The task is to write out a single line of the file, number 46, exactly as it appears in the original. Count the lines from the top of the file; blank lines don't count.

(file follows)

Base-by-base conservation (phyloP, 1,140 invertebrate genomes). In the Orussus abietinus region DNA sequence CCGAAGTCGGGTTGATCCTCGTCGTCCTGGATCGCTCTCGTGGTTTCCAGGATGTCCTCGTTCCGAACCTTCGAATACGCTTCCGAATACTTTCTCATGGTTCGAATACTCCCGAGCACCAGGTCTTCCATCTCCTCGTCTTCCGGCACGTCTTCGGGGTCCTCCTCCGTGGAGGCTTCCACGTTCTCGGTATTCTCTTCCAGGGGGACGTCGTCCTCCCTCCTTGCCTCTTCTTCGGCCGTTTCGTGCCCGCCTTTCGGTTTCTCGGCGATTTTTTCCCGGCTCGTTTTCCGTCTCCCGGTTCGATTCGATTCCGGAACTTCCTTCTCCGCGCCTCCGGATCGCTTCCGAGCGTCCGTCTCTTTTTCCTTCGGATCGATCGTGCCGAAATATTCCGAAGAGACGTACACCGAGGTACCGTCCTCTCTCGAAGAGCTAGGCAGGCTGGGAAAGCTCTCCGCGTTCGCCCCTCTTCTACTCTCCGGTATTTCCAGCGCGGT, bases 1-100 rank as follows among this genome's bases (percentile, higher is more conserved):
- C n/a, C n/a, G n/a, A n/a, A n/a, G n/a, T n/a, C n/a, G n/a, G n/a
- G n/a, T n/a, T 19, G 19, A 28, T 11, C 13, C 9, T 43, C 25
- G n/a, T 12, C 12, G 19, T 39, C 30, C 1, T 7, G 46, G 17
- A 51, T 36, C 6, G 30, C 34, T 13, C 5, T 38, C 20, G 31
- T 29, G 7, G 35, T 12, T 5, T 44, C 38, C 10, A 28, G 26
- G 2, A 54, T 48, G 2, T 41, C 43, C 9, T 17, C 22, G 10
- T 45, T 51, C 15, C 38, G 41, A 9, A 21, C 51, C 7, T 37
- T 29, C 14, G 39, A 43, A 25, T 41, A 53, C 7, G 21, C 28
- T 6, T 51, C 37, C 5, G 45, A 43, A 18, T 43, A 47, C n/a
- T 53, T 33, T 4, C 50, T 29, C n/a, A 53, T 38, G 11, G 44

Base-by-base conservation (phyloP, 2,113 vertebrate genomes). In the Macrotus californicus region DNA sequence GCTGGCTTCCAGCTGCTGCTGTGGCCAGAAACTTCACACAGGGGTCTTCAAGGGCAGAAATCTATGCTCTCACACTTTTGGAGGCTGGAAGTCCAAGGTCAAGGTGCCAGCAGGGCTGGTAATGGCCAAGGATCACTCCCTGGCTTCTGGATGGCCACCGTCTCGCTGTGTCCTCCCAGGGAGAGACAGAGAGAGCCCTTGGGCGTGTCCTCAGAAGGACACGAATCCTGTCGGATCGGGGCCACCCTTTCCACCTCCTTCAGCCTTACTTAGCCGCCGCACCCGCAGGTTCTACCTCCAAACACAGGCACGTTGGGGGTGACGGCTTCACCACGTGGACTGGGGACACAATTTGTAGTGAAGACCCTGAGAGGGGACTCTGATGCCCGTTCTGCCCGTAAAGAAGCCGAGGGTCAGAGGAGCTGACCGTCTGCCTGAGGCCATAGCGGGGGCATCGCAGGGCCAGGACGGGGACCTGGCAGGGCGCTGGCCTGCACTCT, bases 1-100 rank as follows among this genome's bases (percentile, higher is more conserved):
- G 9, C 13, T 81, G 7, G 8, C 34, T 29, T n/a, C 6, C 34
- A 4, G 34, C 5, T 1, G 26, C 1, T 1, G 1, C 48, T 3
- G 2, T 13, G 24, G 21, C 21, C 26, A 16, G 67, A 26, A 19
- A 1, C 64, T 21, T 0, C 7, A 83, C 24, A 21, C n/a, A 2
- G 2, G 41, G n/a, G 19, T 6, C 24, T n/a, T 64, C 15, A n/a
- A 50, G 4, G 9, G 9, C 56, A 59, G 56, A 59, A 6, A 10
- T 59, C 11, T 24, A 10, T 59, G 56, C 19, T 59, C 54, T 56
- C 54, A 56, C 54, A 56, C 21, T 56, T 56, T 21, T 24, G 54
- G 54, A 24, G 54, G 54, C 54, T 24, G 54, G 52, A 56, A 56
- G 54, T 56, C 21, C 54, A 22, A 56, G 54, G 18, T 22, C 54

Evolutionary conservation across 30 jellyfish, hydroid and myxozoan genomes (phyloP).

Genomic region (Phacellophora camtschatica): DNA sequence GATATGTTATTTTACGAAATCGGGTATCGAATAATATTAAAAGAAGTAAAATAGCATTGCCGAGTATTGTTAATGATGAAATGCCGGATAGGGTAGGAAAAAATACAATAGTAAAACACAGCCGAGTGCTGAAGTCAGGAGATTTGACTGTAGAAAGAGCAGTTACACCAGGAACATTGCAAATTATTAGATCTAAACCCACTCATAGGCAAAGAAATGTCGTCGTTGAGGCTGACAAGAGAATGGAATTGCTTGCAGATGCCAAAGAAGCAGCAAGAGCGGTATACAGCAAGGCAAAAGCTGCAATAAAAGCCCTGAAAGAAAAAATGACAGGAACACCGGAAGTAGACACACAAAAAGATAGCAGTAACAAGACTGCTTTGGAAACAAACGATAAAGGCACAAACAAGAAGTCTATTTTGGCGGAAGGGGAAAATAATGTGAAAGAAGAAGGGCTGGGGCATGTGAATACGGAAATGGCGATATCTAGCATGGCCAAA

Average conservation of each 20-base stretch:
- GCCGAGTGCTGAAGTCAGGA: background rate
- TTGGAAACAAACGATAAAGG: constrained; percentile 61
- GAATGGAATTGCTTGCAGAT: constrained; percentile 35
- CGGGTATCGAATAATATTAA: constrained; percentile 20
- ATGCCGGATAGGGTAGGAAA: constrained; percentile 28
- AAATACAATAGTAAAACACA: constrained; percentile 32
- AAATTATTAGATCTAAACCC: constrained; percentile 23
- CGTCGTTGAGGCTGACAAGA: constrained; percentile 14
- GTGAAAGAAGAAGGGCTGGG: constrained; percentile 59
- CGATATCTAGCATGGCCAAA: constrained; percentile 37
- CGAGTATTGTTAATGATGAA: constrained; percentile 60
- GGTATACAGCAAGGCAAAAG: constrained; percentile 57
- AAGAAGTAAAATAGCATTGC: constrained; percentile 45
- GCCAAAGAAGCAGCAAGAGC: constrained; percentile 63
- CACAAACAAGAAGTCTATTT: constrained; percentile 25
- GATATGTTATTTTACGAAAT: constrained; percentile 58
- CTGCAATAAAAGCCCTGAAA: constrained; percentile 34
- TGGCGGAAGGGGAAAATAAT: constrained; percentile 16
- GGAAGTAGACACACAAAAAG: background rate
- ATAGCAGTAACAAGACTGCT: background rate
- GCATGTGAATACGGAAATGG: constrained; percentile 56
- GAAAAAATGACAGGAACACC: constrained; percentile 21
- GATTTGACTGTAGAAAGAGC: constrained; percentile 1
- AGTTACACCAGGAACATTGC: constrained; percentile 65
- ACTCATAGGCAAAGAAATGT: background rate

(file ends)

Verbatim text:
- GCATGTGAATACGGAAATGG: constrained; percentile 56